• Strong Urine and Skunky Smell – Unfortunately there is nothing you can do about the actual smell when he’s not neutered. You just have to be extra diligent about cleaning, and look carefully for spray residue which can sometimes be clear. You should still see a thin residue on walls, floor or anywhere near where your bunny hangs out the most. A 50/50 water and white vinegar mix is a good urine cleaner!
  • I like to place a basket full of fresh herbs like Rosemary, Cilantro and Basil nearby where my rabbits reside. All I have to do is break the herbs into few pieces whenever I need a fresh herb scent. It works great! (Stay away from air fresheners which can be irritating to an animals respiratory system).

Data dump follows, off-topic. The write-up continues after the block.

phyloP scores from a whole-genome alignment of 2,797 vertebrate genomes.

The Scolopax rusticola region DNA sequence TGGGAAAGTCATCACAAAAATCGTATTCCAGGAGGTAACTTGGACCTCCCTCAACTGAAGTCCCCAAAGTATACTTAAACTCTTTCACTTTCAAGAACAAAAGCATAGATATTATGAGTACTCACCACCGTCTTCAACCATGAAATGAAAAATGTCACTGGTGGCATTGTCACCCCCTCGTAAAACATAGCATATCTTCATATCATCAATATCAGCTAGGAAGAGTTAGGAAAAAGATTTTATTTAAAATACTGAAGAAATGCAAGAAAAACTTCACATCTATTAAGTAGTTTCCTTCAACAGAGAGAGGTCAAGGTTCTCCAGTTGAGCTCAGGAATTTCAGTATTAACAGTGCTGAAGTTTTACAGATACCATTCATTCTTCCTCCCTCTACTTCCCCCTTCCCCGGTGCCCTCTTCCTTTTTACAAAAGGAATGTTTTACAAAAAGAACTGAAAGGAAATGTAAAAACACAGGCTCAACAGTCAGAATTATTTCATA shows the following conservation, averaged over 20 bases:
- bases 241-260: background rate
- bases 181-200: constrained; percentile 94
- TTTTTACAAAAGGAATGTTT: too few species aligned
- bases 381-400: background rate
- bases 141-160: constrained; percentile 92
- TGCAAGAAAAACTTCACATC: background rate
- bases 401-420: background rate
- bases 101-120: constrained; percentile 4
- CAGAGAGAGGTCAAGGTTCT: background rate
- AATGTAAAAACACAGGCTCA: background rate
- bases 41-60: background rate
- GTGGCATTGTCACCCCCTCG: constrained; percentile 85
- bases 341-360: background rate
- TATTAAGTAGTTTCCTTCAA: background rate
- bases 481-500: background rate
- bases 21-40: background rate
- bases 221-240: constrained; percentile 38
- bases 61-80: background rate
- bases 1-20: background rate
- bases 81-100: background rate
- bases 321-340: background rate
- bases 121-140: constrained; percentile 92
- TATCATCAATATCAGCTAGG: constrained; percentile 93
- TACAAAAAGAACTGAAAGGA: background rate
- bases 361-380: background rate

• Aggression – This can be related to the urge to mate, but many times it is also territorial related. Some bunnies may lunge or growl when you set down food or reach into their cage/pen. One tip is to pet them first before giving food, but if that doesn’t help or makes things worse, then you may want to schedule feeding and cleaning when your bunny is out and about. Pet her when she’s out playing if she is offended when you reaching into her cage/pen.

Try and have patience while you wait for the surgery date. After surgery, it can take about month for the hormones to die down and for your bunny to be back on “better” behavior. (Note: male bunnies may have viable sperm for a month after surgery so don’t allow any unspayed female bunnies for at least a month.) I know it’s frustrating but you’re not the only one going through it. Check out our Forum Behavior Section to see how others are handling it.